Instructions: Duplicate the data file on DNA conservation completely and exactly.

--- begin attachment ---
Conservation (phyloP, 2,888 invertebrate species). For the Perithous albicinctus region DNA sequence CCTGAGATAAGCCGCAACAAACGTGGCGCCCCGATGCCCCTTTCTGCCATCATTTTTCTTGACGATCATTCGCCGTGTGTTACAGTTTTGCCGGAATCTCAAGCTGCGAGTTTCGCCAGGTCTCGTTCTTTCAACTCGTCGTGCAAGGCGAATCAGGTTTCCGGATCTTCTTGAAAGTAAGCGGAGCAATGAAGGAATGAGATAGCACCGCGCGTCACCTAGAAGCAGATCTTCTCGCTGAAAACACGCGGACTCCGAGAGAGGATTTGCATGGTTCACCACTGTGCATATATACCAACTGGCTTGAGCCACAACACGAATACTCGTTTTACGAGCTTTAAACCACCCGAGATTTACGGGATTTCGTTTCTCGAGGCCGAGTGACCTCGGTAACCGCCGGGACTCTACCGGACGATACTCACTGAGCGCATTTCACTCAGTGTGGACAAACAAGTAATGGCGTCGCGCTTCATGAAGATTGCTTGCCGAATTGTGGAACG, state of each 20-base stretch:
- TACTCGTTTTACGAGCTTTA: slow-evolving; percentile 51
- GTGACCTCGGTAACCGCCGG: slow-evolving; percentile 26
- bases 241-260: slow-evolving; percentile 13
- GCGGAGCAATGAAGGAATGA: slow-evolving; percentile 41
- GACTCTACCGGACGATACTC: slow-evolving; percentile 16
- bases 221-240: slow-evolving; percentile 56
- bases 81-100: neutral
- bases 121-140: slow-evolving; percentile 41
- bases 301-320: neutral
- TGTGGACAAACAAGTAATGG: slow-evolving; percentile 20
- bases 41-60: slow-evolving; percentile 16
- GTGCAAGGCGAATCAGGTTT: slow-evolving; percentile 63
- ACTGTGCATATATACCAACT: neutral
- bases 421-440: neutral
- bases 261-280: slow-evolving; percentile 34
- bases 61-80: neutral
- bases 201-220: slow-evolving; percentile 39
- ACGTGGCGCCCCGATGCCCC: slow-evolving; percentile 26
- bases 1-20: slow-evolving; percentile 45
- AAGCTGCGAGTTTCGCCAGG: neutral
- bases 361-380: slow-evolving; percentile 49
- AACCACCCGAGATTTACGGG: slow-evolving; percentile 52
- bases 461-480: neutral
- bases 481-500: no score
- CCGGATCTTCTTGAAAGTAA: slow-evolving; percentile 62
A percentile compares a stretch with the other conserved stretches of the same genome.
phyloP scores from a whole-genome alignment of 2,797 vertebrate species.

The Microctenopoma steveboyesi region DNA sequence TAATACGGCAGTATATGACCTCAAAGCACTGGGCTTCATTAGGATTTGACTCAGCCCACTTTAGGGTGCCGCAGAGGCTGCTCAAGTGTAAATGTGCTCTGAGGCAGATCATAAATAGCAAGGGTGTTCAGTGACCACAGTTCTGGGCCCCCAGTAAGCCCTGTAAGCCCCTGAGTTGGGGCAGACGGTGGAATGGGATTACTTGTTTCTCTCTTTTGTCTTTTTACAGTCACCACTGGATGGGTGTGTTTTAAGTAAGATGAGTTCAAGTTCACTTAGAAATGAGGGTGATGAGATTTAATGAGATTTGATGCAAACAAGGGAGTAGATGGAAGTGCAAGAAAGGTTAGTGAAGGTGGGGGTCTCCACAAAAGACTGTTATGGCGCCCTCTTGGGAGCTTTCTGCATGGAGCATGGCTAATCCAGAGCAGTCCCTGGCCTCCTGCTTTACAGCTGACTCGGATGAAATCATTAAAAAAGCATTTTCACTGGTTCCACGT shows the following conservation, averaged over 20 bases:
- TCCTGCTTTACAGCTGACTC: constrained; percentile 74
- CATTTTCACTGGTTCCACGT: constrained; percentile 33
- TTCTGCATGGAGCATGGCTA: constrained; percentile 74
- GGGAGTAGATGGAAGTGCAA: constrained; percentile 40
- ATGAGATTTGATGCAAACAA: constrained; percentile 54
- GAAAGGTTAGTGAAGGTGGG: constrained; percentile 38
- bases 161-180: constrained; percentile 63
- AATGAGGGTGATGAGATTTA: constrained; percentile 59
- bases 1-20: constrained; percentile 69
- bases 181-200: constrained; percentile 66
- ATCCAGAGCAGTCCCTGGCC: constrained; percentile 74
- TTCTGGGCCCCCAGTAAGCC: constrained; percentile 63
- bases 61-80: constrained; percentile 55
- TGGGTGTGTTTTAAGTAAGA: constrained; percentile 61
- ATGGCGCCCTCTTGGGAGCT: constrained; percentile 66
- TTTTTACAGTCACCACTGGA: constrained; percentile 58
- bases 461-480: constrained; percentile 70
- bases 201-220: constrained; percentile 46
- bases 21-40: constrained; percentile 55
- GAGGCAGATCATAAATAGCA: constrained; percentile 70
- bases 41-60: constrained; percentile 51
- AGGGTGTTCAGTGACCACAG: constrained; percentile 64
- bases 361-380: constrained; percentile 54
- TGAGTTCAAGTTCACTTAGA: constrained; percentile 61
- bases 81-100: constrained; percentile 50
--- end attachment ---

Conservation (phyloP, 2,888 invertebrate species). For the Perithous albicinctus region DNA sequence CCTGAGATAAGCCGCAACAAACGTGGCGCCCCGATGCCCCTTTCTGCCATCATTTTTCTTGACGATCATTCGCCGTGTGTTACAGTTTTGCCGGAATCTCAAGCTGCGAGTTTCGCCAGGTCTCGTTCTTTCAACTCGTCGTGCAAGGCGAATCAGGTTTCCGGATCTTCTTGAAAGTAAGCGGAGCAATGAAGGAATGAGATAGCACCGCGCGTCACCTAGAAGCAGATCTTCTCGCTGAAAACACGCGGACTCCGAGAGAGGATTTGCATGGTTCACCACTGTGCATATATACCAACTGGCTTGAGCCACAACACGAATACTCGTTTTACGAGCTTTAAACCACCCGAGATTTACGGGATTTCGTTTCTCGAGGCCGAGTGACCTCGGTAACCGCCGGGACTCTACCGGACGATACTCACTGAGCGCATTTCACTCAGTGTGGACAAACAAGTAATGGCGTCGCGCTTCATGAAGATTGCTTGCCGAATTGTGGAACG, state of each 20-base stretch:
- TACTCGTTTTACGAGCTTTA: slow-evolving; percentile 51
- GTGACCTCGGTAACCGCCGG: slow-evolving; percentile 26
- bases 241-260: slow-evolving; percentile 13
- GCGGAGCAATGAAGGAATGA: slow-evolving; percentile 41
- GACTCTACCGGACGATACTC: slow-evolving; percentile 16
- bases 221-240: slow-evolving; percentile 56
- bases 81-100: neutral
- bases 121-140: slow-evolving; percentile 41
- bases 301-320: neutral
- TGTGGACAAACAAGTAATGG: slow-evolving; percentile 20
- bases 41-60: slow-evolving; percentile 16
- GTGCAAGGCGAATCAGGTTT: slow-evolving; percentile 63
- ACTGTGCATATATACCAACT: neutral
- bases 421-440: neutral
- bases 261-280: slow-evolving; percentile 34
- bases 61-80: neutral
- bases 201-220: slow-evolving; percentile 39
- ACGTGGCGCCCCGATGCCCC: slow-evolving; percentile 26
- bases 1-20: slow-evolving; percentile 45
- AAGCTGCGAGTTTCGCCAGG: neutral
- bases 361-380: slow-evolving; percentile 49
- AACCACCCGAGATTTACGGG: slow-evolving; percentile 52
- bases 461-480: neutral
- bases 481-500: no score
- CCGGATCTTCTTGAAAGTAA: slow-evolving; percentile 62
A percentile compares a stretch with the other conserved stretches of the same genome.
phyloP scores from a whole-genome alignment of 2,797 vertebrate species.

The Microctenopoma steveboyesi region DNA sequence TAATACGGCAGTATATGACCTCAAAGCACTGGGCTTCATTAGGATTTGACTCAGCCCACTTTAGGGTGCCGCAGAGGCTGCTCAAGTGTAAATGTGCTCTGAGGCAGATCATAAATAGCAAGGGTGTTCAGTGACCACAGTTCTGGGCCCCCAGTAAGCCCTGTAAGCCCCTGAGTTGGGGCAGACGGTGGAATGGGATTACTTGTTTCTCTCTTTTGTCTTTTTACAGTCACCACTGGATGGGTGTGTTTTAAGTAAGATGAGTTCAAGTTCACTTAGAAATGAGGGTGATGAGATTTAATGAGATTTGATGCAAACAAGGGAGTAGATGGAAGTGCAAGAAAGGTTAGTGAAGGTGGGGGTCTCCACAAAAGACTGTTATGGCGCCCTCTTGGGAGCTTTCTGCATGGAGCATGGCTAATCCAGAGCAGTCCCTGGCCTCCTGCTTTACAGCTGACTCGGATGAAATCATTAAAAAAGCATTTTCACTGGTTCCACGT shows the following conservation, averaged over 20 bases:
- TCCTGCTTTACAGCTGACTC: constrained; percentile 74
- CATTTTCACTGGTTCCACGT: constrained; percentile 33
- TTCTGCATGGAGCATGGCTA: constrained; percentile 74
- GGGAGTAGATGGAAGTGCAA: constrained; percentile 40
- ATGAGATTTGATGCAAACAA: constrained; percentile 54
- GAAAGGTTAGTGAAGGTGGG: constrained; percentile 38
- bases 161-180: constrained; percentile 63
- AATGAGGGTGATGAGATTTA: constrained; percentile 59
- bases 1-20: constrained; percentile 69
- bases 181-200: constrained; percentile 66
- ATCCAGAGCAGTCCCTGGCC: constrained; percentile 74
- TTCTGGGCCCCCAGTAAGCC: constrained; percentile 63
- bases 61-80: constrained; percentile 55
- TGGGTGTGTTTTAAGTAAGA: constrained; percentile 61
- ATGGCGCCCTCTTGGGAGCT: constrained; percentile 66
- TTTTTACAGTCACCACTGGA: constrained; percentile 58
- bases 461-480: constrained; percentile 70
- bases 201-220: constrained; percentile 46
- bases 21-40: constrained; percentile 55
- GAGGCAGATCATAAATAGCA: constrained; percentile 70
- bases 41-60: constrained; percentile 51
- AGGGTGTTCAGTGACCACAG: constrained; percentile 64
- bases 361-380: constrained; percentile 54
- TGAGTTCAAGTTCACTTAGA: constrained; percentile 61
- bases 81-100: constrained; percentile 50